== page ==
Couple battle for Galway holiday home in London High Court

Margie Hanley and estranged husband Michael both want house in Cornamona

 

A mother-of-four is waiting to see whether she has won a “Titanic” divorce court struggle over a £500,000 holiday house in her ”ancestral territory” in rural Ireland.

She became embroiled in the battle after allegedly having an affair, a judge heard in London.

Margie Hanley (56), and estranged husband Michael (60) - who used to share a home in Wentworth, Surrey - both want the house they jointly own in the village of Cornamona, Co Galway.

They are staking rival claims at a public hearing in the Family Division of the High Court in London.

Mr Hanley has told Mr Justice Holman how their 33-year marriage hit the rocks after he discovered his wife had an affair with a man he knew.

Adultery denied

Ms Hanley, who denies adultery, said Mr Hanley had told her she could have the house in Cornamona and was “punishing” her.

The judge has heard the couple, who are both Irish, had lived in Europe, the Far East and the United States because Mr Hanley’s work had taken him abroad.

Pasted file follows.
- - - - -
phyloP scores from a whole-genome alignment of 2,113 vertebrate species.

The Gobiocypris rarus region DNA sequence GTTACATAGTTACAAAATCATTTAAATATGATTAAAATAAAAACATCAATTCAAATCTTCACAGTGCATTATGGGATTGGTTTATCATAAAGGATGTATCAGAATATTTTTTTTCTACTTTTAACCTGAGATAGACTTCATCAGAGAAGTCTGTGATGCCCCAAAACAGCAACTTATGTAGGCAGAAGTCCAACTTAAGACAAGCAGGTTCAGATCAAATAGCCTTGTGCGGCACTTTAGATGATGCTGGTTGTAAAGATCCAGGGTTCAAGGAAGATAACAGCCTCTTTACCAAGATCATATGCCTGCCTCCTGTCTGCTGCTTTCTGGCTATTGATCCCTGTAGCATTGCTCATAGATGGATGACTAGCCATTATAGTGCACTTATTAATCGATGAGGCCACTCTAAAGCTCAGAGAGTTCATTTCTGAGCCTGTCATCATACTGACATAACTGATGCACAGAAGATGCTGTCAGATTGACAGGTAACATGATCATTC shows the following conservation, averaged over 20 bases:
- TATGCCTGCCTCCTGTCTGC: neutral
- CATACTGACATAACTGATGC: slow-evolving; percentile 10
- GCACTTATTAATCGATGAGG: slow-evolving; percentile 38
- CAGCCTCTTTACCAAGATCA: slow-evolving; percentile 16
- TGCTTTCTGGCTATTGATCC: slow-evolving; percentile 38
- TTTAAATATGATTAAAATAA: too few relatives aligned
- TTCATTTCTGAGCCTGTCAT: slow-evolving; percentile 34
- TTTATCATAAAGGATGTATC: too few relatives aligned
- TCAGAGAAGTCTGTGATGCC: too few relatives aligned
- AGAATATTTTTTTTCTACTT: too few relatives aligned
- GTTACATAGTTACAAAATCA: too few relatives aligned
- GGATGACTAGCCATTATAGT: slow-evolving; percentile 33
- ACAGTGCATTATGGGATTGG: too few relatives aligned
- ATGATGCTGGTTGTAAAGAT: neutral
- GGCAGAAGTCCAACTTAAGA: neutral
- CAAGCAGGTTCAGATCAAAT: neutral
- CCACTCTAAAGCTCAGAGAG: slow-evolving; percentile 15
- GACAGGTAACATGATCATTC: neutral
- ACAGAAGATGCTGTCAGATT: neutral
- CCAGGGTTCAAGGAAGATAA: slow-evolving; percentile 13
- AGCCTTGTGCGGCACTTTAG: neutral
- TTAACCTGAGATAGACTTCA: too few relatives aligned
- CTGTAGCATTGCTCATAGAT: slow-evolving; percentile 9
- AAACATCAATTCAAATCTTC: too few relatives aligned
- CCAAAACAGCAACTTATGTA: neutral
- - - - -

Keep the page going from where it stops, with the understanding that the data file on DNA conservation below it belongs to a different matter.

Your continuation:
They had built the Cornamona house about 16 years ago and had gone there for holidays and at Christmas.

Mr Hanley, who retired last year, had been living at the house for the past few months.

Ms Hanley, who still lives in Wentworth, has told Mr Justice Holman how generations of her family had lived in Cornamona village.

She said her 92-year-old mother still lived there and was the oldest person in Cornamona.

“It’s where I have been all my life - generations of my family,” Ms Hanley told Mr Justice Holman. “Life is full circle. It’s where I started out. It’s where I ended.”

‘Ancestral territory’

The judge said Ms Hanley felt Cornamona was her “ancestral territory”.

Ms Hanley said life was “much simpler” in Cornamona, and that the description “one-horse town” was a good one for it.

“There is one road in and one road out,” she said. “There is one shop, one pub. The doctor visits once a week.”

Ms Hanley said Mr Hanley did not really want the house in Cornamona.

She told the judge: “He is just torturing me. He is just punishing me.”

Ms Hanley said she had put 16 years’ work into the house.

“It’s my backbone,” she said. “It’s like my fifth child. If I were to lose it, it would be like losing a child.

“It’s my heart, my soul, my life. It’s where I feel safe and secure.”

She added: “He said I could have (it).”

Mr Justice Holman heard that there had been suggestions of Ms Hanley living elsewhere in Cornamona.

He also raised the possibility of the pair, who have grown-up children, using the house at different times of the year.

Ms Hanley told him: “We are getting divorced. The village isn’t big enough for both of us.”

Press Association